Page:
Mentions: During five days of antibiotic treatment, neither clinical nor radiologic improvement was observed. Brochoalveolar lavage (BAL) and endobronchial ultrasoundguided transbronchial needle aspiration (EBUS-TBNA) for paratracheal and subcarinal lymph nodes were performed, and the findings were unremarkable. The patient remained febrile after seven days of initial antibiotic therapy, and the regimen was changed to meropenem (3 g per day) and vancomycin (2 g per day). In addition to respiratory symptoms, the patient complained of back pain. Magnetic resonance imaging (MRI) of the thoracic and lumbar spine was performed and showed diffuse heterogenous low signal change with heterogenous enhancement (Figure 3). From this MRI finding, marrow infiltrative diseases such as multiple myeloma, malignant lymphoma, and multiple metastasis of unknown origin were considered. There was no evidence of monoclonal gammopathy based on serum and urine electrophoresis. FDG PET was performed and maximum intensity projection image showed multifocal hypermetabolic lesion in the lingular segment of left upper lung, bilateral supraclavicular and mediastinal lymph nodes, spleen, and multiple bones, including spine, right humerus, both scapula, left clavicle, sternum, sacrum, both pelvic bones, both femurs, and both side ribs (Figure 4). At this point, we had a high suspicion of hidden malignancy and performed percutaneous needle biopsy (PCNB) in the left upper lobe consolidation and left supraclavicular lymph node. However, both pathologies revealed nonspecific chronic inflammation and interstitial fibrosis and there was no evidence of malignancy or granulomas. Then, CT-guided bone biopsy was performed in the first lumbar vertebrae, and the pathology showed myeloid hyperplasia with marked plasmacytosis, without the evidence of malignant cell infiltration.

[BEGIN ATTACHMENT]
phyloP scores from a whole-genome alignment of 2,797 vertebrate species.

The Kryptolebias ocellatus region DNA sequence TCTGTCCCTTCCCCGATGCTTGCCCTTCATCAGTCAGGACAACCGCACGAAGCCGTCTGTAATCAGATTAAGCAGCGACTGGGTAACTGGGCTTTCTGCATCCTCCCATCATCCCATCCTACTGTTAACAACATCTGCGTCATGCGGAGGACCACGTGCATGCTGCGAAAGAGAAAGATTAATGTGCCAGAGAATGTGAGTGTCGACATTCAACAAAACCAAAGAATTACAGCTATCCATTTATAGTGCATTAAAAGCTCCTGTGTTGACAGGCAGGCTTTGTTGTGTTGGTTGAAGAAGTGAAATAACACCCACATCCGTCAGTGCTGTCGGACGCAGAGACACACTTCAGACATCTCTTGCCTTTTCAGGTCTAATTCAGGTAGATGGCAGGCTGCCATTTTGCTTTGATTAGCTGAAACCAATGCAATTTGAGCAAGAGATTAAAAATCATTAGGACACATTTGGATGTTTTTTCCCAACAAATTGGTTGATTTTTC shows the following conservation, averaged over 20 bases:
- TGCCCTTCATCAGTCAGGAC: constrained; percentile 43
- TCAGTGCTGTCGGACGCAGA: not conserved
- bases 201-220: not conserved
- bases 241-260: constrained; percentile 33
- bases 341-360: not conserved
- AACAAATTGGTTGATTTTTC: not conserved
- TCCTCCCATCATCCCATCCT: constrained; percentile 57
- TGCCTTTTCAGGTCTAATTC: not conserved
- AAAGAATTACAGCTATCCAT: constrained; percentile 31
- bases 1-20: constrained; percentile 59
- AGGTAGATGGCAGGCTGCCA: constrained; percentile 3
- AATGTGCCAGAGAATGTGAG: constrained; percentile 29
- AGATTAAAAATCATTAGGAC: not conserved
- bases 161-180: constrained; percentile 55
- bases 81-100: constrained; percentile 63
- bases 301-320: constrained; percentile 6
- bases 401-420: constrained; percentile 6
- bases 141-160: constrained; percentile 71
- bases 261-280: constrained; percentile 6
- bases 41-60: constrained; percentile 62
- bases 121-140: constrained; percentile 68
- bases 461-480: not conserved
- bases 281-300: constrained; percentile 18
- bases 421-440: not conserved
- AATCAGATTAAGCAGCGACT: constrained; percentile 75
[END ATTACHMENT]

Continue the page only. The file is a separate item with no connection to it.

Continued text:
Disseminated Mycobacterium intracellulare Infection in an Immunocompetent Host.

Kim WY, Jang SJ, Ok T, Kim GU, Park HS, Leem J, Kang BH, Park SJ, Oh DK, Kang BJ, Lee BY, Ji WJ, Shim TS - Tuberc Respir Dis (Seoul) (2012)

Maximum intensity projection image of F-18 fluorodeoxyglucose positron-emission tomography on admission showed multifocal hypermetabolic lesions in the left upper lung, lymph nodes, spleen, and multiple bones.
© Copyright Policy - open-access
Related In: Results  -  Collection

License 1 - License 2
Show All Figures
getmorefigures.php?uid=PMC3475463&req=5

Figure 4: Maximum intensity projection image of F-18 fluorodeoxyglucose positron-emission tomography on admission showed multifocal hypermetabolic lesions in the left upper lung, lymph nodes, spleen, and multiple bones.